Genuine Freedom is Knowing How to Think Freely

Human thought process follows a pattern.

We become what we consistently feed our minds or what our environment, the people close to us, and our close connections think are the best ways to make a decision, take action and behave.

Even our moral and ethical values are defined by what we repeatedly expose ourselves to. We don’t choose who we become for a greater part of our lives.

But then at some point when you are old enough to question your thought processes, beliefs, perspectives and knowledge about the world, you can choose to question what you already know to be the only truth or reality.

That’s the beauty of choosing to follow your intellectual curiosity or choosing to question your thought patterns or processes. You begin to understand the extent of your own ignorance.

It’s mind-blowing, especially if you explore topics you deeply care about and dig deeper into questions you don’t understand.

Thinking freely is the ability to objectively think about beliefs, facts, opinions, arguments and worldviews you already know without getting attached to them. And learning new ones without prejudice.

Free thinking is also the conscious effort to improve your thought processes or finding common blind spots in your reasoning with the aim of making better judgements, reducing your blindspots or avoiding illogical reasoning.

Leo Tolstoy explains, “Freethinkers are those who are willing to use their minds without prejudice and without fearing to understand things that clash with their own customs, privileges, or beliefs. This state of mind is not common, but it is essential for right thinking.”

It’s an attempt to develop your own mental mastery by exploring new knowledge, ideas, mental models, principles in all areas of life. It’s a path worth pursuing if you are interested in becoming a better version of yourself.

But thinking objectively, logically and analytically is a challenging process, which is why many people rely on the same models (that have probably not served them well) they are used for a very long time but somehow they expect their lives to turn out differently or better.

In Thinking to some purpose, L. Susan Stebbing argued that “Thinking is a tiring process; it is much easier to accept beliefs passively than to think them out, rigorously questioning their grounds by asking what are the consequences that follow from them.”

If you use the same principles to guide your decision-making process, don’t expect your life to turn out differently.

Think on purpose

Freethinkers tend to question conventional wisdom or the beliefs that have been passed down for generations. They may not necessarily find answers to their deep question, but the process improves their capacity to think.

They have a curious mindset about how things are explained or why things work the way they do. People who know how to think freely tend to explore other realities that explain what they already know.

Freethinkers are sceptical about the way things have always been done or explained. They prefer to find answers for themselves. Their intellectual curiosity helps them learn more about a lot of topics.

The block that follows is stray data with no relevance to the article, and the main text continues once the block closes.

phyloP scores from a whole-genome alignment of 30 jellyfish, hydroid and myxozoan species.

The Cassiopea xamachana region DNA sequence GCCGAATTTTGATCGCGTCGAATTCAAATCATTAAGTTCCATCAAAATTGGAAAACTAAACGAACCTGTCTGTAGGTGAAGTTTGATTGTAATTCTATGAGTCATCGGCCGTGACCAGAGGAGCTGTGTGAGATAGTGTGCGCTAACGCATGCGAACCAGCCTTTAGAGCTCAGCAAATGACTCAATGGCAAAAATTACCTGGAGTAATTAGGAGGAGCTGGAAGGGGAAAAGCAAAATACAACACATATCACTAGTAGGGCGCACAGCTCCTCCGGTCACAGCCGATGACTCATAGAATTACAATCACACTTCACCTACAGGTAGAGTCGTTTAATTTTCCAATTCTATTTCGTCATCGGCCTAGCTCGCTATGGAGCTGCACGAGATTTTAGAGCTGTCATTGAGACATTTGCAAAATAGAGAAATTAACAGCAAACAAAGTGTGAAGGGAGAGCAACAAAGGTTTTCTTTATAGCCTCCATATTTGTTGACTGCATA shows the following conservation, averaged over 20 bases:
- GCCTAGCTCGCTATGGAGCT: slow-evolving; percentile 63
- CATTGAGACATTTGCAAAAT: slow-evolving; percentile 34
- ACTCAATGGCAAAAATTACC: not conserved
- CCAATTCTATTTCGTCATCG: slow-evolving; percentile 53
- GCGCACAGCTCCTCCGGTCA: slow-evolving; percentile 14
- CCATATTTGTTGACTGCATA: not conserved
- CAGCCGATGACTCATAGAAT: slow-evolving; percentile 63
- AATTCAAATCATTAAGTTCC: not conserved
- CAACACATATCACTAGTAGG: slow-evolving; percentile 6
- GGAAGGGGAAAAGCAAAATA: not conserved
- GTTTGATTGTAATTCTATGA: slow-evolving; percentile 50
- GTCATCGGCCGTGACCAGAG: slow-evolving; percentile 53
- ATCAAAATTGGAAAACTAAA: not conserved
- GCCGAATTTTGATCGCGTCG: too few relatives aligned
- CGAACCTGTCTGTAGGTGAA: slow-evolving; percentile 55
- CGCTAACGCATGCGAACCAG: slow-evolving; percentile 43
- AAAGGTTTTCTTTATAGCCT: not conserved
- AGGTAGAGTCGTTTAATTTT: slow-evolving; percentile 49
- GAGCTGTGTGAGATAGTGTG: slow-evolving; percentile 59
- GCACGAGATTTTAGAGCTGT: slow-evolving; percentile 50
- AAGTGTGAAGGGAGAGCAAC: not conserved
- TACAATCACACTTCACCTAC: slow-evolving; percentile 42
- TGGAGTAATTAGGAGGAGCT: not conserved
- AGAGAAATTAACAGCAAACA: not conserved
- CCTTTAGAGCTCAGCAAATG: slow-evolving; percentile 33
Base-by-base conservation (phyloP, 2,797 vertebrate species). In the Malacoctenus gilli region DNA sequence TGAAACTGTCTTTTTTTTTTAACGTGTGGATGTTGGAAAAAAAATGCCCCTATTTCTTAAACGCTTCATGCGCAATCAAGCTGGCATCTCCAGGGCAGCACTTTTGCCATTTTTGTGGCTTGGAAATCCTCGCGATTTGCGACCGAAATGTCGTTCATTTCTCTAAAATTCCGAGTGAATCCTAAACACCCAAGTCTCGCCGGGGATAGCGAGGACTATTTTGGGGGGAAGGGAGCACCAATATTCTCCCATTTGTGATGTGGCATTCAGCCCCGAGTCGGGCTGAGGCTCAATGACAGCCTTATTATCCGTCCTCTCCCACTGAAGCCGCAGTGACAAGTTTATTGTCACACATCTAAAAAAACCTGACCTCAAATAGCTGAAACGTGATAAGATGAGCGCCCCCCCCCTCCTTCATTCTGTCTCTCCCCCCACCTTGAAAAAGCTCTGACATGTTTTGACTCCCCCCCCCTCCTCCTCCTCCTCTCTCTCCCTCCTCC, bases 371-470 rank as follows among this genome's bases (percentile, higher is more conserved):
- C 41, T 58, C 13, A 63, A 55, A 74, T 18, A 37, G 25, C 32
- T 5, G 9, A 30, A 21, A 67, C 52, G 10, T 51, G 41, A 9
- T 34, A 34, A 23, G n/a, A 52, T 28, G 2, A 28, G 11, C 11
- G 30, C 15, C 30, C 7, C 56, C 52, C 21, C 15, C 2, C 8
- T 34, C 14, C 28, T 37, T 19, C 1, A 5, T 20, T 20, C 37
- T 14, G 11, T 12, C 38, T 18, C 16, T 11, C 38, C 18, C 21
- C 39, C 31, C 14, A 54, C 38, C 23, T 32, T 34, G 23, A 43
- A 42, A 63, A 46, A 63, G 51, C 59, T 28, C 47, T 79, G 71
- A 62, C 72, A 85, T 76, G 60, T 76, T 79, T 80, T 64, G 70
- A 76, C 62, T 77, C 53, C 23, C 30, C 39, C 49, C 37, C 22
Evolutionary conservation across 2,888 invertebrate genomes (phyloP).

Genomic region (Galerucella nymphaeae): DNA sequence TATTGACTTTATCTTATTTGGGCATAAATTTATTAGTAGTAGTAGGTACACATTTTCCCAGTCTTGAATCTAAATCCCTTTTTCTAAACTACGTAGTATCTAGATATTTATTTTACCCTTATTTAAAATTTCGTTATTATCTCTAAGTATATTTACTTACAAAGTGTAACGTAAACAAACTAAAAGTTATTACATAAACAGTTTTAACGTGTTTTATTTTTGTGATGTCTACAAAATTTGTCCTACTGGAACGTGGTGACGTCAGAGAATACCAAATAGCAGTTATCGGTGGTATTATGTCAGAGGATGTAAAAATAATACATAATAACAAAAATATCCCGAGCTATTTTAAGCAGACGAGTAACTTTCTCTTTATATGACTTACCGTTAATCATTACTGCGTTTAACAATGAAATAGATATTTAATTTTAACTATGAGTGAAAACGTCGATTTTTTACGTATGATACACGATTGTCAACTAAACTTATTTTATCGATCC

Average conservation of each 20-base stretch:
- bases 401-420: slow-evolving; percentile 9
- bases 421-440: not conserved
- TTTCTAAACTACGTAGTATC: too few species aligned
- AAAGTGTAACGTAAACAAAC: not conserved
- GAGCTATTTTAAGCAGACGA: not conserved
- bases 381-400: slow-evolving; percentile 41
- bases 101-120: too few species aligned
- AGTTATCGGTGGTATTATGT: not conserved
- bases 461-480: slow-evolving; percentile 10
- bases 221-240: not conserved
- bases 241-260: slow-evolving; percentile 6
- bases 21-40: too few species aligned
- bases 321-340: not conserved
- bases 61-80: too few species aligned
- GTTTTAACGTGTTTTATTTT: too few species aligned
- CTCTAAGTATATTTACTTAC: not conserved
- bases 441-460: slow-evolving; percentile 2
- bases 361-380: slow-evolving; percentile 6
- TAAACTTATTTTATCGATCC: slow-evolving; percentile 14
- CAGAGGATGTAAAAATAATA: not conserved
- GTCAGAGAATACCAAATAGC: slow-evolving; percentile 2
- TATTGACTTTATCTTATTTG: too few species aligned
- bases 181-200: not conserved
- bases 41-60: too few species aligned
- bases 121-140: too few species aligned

They question “ knowledge” no matter the source. And maintain the scientific mindset that leads to amazing discoveries except they apply what they find in their reasoning to improve how they think or work.

“A believer is a bird in a cage, a freethinker is an eagle parting the clouds with tireless wing, says Robert Green Ingersoll.

Thinking freely can help you make better, smarter and rational (subjective) choices in life and career. A new perspective in life can open up new opportunities to become a well-informed human.

Free thinking makes it easy to rise above the limitations of society and explore unknown territories. Freethinkers are the reason we have better tools, technology, systems, patterns and principles for making progress in the shortest possible time.

“To be a free thinker means forever seeking relief from assumptions, whether it’s those we’ve made or have been given to us, and to work towards beliefs and ideas of our own choosing,” writes Scott Burkin.

One of the biggest hurdles of freethinking is conformity. Even the smartest people are prone to conform to what society expects of them if they don’t consistently question their own beliefs or assumptions.

The human brain is subject to psychological limitations until you deliberately intercept its thinking patterns. We are all psychologically biased and favour information that confirms what we already know.

So the only way to overcome your own biases is to consciously question the knowledge for life or career that has been passed on for generations. That’s how you find even disconfirming knowledge that can improve your life.

Don’t accept opinions, comments, facts, theories, beliefs and perceptions without thinking deeply about their impact on your next decision, your life, career or the people close to you.

Ask yourself better questions and be curious about ideas that affect every area of your life. Become a lifelong learner because your next life-changing decision depends on it.

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